This is my favorite Bronte novel. The mystery surrounding Helen's life will keep you turning the pages in anticipation. Bronte paints a vivid and provocative picture of a woman desperate for independence, both domestic and emotional. — Cheryl Cornwell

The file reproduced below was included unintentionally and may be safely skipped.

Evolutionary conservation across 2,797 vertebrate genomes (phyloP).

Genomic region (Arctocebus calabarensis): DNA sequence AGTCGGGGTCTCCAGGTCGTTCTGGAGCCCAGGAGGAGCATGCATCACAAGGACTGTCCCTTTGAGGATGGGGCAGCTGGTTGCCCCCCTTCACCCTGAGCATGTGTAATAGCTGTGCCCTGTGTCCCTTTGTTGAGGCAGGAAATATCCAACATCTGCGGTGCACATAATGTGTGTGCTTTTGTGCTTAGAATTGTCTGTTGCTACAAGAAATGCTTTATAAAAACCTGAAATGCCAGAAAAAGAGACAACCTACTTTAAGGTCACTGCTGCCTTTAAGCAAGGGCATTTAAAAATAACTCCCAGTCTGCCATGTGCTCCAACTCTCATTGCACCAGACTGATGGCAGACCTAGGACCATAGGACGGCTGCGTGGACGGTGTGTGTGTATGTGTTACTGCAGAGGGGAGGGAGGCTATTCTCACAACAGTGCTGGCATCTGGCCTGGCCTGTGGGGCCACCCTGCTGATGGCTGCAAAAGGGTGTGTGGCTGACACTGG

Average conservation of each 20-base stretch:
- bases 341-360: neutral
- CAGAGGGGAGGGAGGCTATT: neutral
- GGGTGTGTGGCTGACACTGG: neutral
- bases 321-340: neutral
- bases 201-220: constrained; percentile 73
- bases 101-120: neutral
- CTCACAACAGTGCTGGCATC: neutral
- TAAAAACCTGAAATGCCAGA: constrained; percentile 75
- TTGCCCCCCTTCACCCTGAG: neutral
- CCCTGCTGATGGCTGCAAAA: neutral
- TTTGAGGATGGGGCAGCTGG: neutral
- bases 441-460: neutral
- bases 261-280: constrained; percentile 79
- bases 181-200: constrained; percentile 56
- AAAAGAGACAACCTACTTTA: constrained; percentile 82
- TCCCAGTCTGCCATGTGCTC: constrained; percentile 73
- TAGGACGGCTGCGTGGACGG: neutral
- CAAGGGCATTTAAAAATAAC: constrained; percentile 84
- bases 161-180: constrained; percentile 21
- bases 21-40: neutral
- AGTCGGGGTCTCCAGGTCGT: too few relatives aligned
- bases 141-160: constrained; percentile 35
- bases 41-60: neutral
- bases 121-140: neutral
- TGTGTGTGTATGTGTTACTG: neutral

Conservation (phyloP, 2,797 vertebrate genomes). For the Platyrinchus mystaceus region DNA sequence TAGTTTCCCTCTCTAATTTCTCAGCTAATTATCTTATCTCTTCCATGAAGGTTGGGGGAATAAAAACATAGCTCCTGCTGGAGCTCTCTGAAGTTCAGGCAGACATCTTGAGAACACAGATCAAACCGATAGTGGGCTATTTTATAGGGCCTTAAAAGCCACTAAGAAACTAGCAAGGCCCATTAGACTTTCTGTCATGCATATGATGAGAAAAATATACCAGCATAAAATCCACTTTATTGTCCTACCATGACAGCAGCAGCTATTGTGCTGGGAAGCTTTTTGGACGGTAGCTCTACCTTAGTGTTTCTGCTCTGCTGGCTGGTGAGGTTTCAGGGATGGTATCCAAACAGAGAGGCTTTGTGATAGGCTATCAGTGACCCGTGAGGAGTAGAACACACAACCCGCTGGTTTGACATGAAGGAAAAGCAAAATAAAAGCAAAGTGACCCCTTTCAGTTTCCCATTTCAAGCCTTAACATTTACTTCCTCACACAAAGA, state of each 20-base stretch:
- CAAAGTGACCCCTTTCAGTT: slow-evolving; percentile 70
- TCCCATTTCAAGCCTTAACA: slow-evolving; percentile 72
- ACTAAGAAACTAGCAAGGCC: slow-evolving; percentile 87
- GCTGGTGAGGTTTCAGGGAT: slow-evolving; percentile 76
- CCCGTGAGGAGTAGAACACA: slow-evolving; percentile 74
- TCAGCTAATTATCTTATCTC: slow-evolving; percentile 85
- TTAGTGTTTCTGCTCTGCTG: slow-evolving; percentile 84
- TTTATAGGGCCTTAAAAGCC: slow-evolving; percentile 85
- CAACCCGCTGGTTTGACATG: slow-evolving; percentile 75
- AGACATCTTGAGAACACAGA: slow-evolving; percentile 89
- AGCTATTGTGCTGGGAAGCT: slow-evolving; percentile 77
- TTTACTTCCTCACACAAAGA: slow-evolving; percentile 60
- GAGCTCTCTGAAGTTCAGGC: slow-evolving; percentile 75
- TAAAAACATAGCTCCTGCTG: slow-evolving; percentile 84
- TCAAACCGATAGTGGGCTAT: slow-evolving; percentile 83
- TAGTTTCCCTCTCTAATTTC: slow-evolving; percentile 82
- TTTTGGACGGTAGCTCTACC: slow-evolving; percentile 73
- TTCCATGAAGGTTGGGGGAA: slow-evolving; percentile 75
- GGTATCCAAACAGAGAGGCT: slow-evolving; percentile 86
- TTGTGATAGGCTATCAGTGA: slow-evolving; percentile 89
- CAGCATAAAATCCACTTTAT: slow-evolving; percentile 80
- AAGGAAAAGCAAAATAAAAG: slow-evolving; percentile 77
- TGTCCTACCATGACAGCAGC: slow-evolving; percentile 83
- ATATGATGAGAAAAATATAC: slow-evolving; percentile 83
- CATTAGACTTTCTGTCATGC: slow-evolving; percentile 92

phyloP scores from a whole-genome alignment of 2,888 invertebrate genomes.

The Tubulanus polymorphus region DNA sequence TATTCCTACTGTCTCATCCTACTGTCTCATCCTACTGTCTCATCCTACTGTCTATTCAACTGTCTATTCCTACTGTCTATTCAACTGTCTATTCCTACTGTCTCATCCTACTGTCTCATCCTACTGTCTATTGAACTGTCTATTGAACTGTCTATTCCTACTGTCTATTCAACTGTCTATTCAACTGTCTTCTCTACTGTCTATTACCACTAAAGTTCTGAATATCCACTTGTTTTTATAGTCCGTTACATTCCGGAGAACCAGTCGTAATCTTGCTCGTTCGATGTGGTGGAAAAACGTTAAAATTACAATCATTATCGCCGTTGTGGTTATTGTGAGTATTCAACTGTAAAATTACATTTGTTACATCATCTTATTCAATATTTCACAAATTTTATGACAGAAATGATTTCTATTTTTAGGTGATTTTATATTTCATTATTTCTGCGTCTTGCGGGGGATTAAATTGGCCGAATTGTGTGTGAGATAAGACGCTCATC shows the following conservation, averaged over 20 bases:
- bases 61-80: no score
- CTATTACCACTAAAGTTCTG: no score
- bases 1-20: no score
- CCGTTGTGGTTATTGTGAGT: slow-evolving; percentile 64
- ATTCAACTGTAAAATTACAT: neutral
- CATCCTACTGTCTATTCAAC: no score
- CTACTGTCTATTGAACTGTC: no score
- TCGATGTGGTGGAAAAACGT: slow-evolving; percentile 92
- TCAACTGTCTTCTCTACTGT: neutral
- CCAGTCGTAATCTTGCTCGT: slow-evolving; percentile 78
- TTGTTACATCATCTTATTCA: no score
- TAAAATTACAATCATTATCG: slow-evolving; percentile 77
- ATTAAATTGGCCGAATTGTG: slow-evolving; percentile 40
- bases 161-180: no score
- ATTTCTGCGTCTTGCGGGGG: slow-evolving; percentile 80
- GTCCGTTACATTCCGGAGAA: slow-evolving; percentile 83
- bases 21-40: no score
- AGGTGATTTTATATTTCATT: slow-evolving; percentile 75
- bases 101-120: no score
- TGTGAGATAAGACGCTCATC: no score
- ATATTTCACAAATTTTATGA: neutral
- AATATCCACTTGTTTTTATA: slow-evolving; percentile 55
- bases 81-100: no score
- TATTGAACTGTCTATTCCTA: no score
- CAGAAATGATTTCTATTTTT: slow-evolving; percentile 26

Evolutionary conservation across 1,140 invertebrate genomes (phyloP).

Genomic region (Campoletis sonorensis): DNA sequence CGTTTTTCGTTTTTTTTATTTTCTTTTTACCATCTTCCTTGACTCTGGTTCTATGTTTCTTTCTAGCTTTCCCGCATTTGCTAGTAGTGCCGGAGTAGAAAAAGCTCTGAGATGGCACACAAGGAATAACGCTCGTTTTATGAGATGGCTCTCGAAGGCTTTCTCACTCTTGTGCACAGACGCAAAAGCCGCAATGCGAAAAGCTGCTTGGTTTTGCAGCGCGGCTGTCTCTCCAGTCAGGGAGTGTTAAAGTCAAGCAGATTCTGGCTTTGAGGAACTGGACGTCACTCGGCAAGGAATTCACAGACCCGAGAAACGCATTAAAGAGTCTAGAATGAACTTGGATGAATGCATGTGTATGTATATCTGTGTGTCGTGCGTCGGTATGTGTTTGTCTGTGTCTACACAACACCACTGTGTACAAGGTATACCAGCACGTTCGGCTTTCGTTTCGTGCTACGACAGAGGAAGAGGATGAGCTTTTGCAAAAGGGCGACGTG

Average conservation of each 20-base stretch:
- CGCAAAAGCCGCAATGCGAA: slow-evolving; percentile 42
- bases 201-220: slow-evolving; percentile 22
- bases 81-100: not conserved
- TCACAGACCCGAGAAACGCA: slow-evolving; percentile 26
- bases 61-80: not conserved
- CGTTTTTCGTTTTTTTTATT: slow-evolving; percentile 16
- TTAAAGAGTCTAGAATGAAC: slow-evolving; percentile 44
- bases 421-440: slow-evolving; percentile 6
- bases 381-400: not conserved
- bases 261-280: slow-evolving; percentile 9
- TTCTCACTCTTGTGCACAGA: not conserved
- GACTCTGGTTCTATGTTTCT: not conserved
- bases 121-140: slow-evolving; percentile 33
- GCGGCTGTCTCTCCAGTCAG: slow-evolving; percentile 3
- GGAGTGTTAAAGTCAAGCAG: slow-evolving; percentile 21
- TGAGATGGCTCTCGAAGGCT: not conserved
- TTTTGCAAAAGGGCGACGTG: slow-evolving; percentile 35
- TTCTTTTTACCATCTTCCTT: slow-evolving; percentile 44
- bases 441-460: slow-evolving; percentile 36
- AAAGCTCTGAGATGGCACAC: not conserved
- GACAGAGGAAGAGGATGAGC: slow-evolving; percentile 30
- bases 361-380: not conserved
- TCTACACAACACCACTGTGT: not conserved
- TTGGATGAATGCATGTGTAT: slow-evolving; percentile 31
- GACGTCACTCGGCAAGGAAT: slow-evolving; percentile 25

New 6x9 inch paperback edition with restored text. Challenging the prevailing morals of the Victorian era, The Tenant of Wildfell Hall is considered by many to be the first feminist novel. This is a story of marital betrayal set within a moral framework tempered by an optimistic belief in universal salvation. The main character, Helen, is spirited and forthright, unafraid to speak with frankness to the men in her life. Anne Bronte portrays this approvingly, in contrast to the meekness of Milicent who is trampled and ignored by her unrepentant husband. Helen leaves with her beloved son in tow, arriving at Wildfell Hall, an Elizabethan mansion which has been empty for many years. The second and final novel by Anne Bronte, The Tenant of Wildfell Hall was first published in 1848 in three volumes under the pseudonym Acton Bell. It achieved instant success, however, after Anne's untimely death the next year, her sister, Charlotte, prevented its re-publication until six years later.